In lucid dreaming, you are aware that you are dreaming, and you continue to dream. Some people can control their dreams. I lucid dream every so often, and I also occasionally can control my dreams. It’s wild.

I’ve been able to control sex dreams.

Apparently this sort of thing is not common.


I find that if I am too tired, I cannot control my dreams as easily. The best lucid dreaming has come when I was unemployed and able to sleep way too long for several days on end. There is a point where you really shouldn’t be sleeping anymore, and your brain knows it, and things get really fucking weird.

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I guess the other way to put it is, it’s like being on the Star Treck Holodeck while mega-dosing on acid. It’s fully-realized virtual reality. Often it seems MORE vivid than waking life.

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Interestingly, it often works the opposite way for me. I’m a chronic hardcore insomniac, and my lucid dreams often come about when I’m delirious in the morning after not getting much sleep at all, while drifting in and out of sleep.

Also, if I remember correctly, it was when I was taking Chantix to quit smoking, while also taking micro-doses of Seroquel as a sleep aid, that I had some of the most insane lucid and quasi-OOB experiences regularly. Chantix wrecks havoc on dreams (some downright freaky shit ensues), and somehow mixed with the Seroquel, shit was just nutty.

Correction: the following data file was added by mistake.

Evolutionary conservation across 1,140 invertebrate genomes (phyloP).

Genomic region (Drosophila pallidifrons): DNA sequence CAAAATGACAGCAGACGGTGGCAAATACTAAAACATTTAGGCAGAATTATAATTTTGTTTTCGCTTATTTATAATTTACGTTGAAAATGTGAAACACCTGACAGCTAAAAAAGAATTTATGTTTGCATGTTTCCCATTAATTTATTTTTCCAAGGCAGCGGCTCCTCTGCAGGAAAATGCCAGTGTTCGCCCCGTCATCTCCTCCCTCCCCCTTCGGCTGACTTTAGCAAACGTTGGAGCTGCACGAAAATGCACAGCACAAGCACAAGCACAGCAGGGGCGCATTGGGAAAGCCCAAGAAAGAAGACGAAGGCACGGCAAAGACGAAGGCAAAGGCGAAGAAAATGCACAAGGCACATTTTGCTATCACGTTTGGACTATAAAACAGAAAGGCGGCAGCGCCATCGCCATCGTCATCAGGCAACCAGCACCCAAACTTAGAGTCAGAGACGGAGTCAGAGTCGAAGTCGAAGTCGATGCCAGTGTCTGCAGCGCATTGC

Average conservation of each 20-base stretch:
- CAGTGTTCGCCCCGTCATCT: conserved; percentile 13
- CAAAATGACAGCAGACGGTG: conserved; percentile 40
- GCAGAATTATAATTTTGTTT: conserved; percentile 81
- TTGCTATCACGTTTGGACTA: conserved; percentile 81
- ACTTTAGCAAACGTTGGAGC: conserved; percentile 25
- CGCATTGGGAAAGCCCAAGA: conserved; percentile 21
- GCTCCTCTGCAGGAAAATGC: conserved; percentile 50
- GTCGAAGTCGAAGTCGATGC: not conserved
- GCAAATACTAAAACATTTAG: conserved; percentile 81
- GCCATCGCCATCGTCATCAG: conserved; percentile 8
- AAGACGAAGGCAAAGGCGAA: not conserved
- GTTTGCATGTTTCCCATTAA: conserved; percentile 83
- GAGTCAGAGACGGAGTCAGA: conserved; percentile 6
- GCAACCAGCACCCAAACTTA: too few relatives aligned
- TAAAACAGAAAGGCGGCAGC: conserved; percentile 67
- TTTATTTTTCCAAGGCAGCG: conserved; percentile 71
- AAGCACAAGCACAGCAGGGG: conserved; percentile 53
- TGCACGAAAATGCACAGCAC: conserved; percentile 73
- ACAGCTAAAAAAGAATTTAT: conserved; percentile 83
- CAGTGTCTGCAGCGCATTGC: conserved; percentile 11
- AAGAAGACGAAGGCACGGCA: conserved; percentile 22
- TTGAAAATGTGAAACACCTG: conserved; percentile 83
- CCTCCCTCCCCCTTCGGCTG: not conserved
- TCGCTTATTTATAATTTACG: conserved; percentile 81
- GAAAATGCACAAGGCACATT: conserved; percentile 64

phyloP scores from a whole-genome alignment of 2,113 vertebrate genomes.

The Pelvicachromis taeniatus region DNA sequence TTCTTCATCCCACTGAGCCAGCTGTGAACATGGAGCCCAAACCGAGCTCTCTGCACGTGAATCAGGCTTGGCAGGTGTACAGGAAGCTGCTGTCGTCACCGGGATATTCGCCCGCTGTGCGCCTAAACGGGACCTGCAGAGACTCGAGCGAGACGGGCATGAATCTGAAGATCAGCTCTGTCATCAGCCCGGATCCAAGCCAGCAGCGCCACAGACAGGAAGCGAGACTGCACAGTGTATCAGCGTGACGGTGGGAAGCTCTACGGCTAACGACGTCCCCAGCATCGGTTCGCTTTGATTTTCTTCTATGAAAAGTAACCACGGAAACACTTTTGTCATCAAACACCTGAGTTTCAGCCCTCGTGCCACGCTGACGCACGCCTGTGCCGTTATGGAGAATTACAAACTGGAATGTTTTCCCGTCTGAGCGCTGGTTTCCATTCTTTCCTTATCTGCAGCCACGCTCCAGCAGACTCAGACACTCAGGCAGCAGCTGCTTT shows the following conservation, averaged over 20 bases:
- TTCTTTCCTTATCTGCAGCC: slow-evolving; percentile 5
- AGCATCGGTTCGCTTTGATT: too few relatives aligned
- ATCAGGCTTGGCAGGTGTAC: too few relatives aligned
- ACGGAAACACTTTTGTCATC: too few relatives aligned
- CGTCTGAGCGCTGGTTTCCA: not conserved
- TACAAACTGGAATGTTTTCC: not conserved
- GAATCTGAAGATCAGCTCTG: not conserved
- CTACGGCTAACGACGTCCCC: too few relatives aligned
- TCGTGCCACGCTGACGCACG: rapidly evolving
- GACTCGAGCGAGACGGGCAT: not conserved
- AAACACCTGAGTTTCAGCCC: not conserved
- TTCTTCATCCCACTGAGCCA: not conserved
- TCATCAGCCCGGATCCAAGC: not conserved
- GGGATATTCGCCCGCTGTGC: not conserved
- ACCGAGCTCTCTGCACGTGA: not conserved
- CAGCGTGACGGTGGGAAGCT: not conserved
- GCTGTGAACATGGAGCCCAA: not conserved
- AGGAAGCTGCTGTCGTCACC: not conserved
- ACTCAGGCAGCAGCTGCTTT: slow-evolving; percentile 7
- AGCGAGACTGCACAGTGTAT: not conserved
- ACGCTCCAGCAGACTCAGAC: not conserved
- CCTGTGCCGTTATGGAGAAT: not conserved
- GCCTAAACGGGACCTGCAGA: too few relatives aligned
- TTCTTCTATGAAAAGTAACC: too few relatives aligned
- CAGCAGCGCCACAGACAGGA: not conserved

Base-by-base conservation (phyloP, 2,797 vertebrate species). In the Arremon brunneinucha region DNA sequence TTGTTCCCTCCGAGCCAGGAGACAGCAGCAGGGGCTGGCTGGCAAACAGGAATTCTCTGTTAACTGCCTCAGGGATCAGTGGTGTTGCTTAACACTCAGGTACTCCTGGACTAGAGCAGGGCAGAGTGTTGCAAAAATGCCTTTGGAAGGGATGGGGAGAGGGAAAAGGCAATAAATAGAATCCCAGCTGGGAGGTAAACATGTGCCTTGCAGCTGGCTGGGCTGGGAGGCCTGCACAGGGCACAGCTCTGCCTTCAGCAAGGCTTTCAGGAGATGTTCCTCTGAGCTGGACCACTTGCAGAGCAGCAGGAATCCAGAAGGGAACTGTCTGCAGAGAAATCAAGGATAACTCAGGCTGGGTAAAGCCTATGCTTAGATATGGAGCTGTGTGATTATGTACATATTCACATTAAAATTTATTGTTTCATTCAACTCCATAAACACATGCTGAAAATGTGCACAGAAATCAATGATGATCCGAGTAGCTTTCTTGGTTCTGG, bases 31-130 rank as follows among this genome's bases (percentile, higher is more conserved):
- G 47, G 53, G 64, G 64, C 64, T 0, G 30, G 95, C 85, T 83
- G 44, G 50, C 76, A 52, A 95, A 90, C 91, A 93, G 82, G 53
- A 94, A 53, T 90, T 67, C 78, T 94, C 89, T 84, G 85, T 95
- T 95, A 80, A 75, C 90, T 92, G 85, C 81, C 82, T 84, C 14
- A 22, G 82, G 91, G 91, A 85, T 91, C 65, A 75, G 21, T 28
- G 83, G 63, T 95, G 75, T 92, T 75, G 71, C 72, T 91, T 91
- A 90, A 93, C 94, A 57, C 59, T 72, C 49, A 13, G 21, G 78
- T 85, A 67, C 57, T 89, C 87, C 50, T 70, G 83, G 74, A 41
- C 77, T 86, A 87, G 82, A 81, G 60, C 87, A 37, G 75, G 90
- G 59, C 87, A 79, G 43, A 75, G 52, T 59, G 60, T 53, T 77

What gets me is that, with a tiny fraction of the brain activity compared to waking perception, I can build, maintain and modify, at will, an entire solar system of coherent perceptions; places, objects, story-lines and characters with whom I can have full conversations (usually about the nature of dream reality and our existence within it).

I’ve even managed to read a few pages of some books, which quickly break down into meaningless letter-forms and diagrams. It’s the inconsistencies of logic that impress me the most. You can’t dream the perception properly but you can notice that it isn’t behaving as it should. Or sometimes the reverse. I can build a puzzle that I can’t solve in the dream but upon waking, immediately think ‘Ah! Of course,’ go back to sleep and implement the solution. Integrating into the dream some idea that I only seemed to have the logical faculties to realise whilst awake.

This weekend I dreamt that a girl I was sitting with read a poem to me called “On White Pillars of Amber”, about us playing in a giant palace. After I awoke, I searched for the title, and found that in India there is indeed a palace called Amber (aka Amer, aka Amba) , which is known for its many gorgeous courtyards and pavilions built of sandstone and marble pillars. Either I had this information very deeply buried, or else it’s just an interesting coincidence. It was a pleasant dream, in any case!